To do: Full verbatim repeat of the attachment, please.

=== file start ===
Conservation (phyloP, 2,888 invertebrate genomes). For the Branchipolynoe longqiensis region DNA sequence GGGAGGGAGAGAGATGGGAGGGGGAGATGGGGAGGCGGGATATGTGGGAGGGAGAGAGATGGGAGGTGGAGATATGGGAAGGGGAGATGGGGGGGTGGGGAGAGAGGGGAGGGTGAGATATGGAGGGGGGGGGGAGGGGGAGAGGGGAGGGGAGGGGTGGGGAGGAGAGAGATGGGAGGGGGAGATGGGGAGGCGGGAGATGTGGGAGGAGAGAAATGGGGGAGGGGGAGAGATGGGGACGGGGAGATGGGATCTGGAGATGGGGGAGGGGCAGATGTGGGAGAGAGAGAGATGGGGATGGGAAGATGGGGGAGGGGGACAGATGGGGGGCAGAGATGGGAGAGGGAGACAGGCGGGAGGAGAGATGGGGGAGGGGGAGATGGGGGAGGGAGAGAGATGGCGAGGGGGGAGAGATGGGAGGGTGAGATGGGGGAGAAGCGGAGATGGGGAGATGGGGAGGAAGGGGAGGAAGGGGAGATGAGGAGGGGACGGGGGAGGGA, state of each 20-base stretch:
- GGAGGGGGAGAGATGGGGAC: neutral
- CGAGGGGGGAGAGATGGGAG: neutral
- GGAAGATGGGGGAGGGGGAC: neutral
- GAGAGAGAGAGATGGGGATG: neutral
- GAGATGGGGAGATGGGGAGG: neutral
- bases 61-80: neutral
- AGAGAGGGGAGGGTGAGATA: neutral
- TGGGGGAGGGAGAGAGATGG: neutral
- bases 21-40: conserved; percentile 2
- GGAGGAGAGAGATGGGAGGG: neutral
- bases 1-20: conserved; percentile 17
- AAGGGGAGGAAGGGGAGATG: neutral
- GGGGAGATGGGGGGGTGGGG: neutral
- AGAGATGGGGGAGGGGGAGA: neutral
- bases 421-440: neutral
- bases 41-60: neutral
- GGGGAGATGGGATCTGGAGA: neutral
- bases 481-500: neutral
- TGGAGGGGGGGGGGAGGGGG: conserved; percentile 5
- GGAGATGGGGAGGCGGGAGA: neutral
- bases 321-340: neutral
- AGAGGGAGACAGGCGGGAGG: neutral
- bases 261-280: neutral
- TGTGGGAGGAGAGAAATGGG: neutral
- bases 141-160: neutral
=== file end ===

Conservation (phyloP, 2,888 invertebrate genomes). For the Branchipolynoe longqiensis region DNA sequence GGGAGGGAGAGAGATGGGAGGGGGAGATGGGGAGGCGGGATATGTGGGAGGGAGAGAGATGGGAGGTGGAGATATGGGAAGGGGAGATGGGGGGGTGGGGAGAGAGGGGAGGGTGAGATATGGAGGGGGGGGGGAGGGGGAGAGGGGAGGGGAGGGGTGGGGAGGAGAGAGATGGGAGGGGGAGATGGGGAGGCGGGAGATGTGGGAGGAGAGAAATGGGGGAGGGGGAGAGATGGGGACGGGGAGATGGGATCTGGAGATGGGGGAGGGGCAGATGTGGGAGAGAGAGAGATGGGGATGGGAAGATGGGGGAGGGGGACAGATGGGGGGCAGAGATGGGAGAGGGAGACAGGCGGGAGGAGAGATGGGGGAGGGGGAGATGGGGGAGGGAGAGAGATGGCGAGGGGGGAGAGATGGGAGGGTGAGATGGGGGAGAAGCGGAGATGGGGAGATGGGGAGGAAGGGGAGGAAGGGGAGATGAGGAGGGGACGGGGGAGGGA, state of each 20-base stretch:
- GGAGGGGGAGAGATGGGGAC: neutral
- CGAGGGGGGAGAGATGGGAG: neutral
- GGAAGATGGGGGAGGGGGAC: neutral
- GAGAGAGAGAGATGGGGATG: neutral
- GAGATGGGGAGATGGGGAGG: neutral
- bases 61-80: neutral
- AGAGAGGGGAGGGTGAGATA: neutral
- TGGGGGAGGGAGAGAGATGG: neutral
- bases 21-40: conserved; percentile 2
- GGAGGAGAGAGATGGGAGGG: neutral
- bases 1-20: conserved; percentile 17
- AAGGGGAGGAAGGGGAGATG: neutral
- GGGGAGATGGGGGGGTGGGG: neutral
- AGAGATGGGGGAGGGGGAGA: neutral
- bases 421-440: neutral
- bases 41-60: neutral
- GGGGAGATGGGATCTGGAGA: neutral
- bases 481-500: neutral
- TGGAGGGGGGGGGGAGGGGG: conserved; percentile 5
- GGAGATGGGGAGGCGGGAGA: neutral
- bases 321-340: neutral
- AGAGGGAGACAGGCGGGAGG: neutral
- bases 261-280: neutral
- TGTGGGAGGAGAGAAATGGG: neutral
- bases 141-160: neutral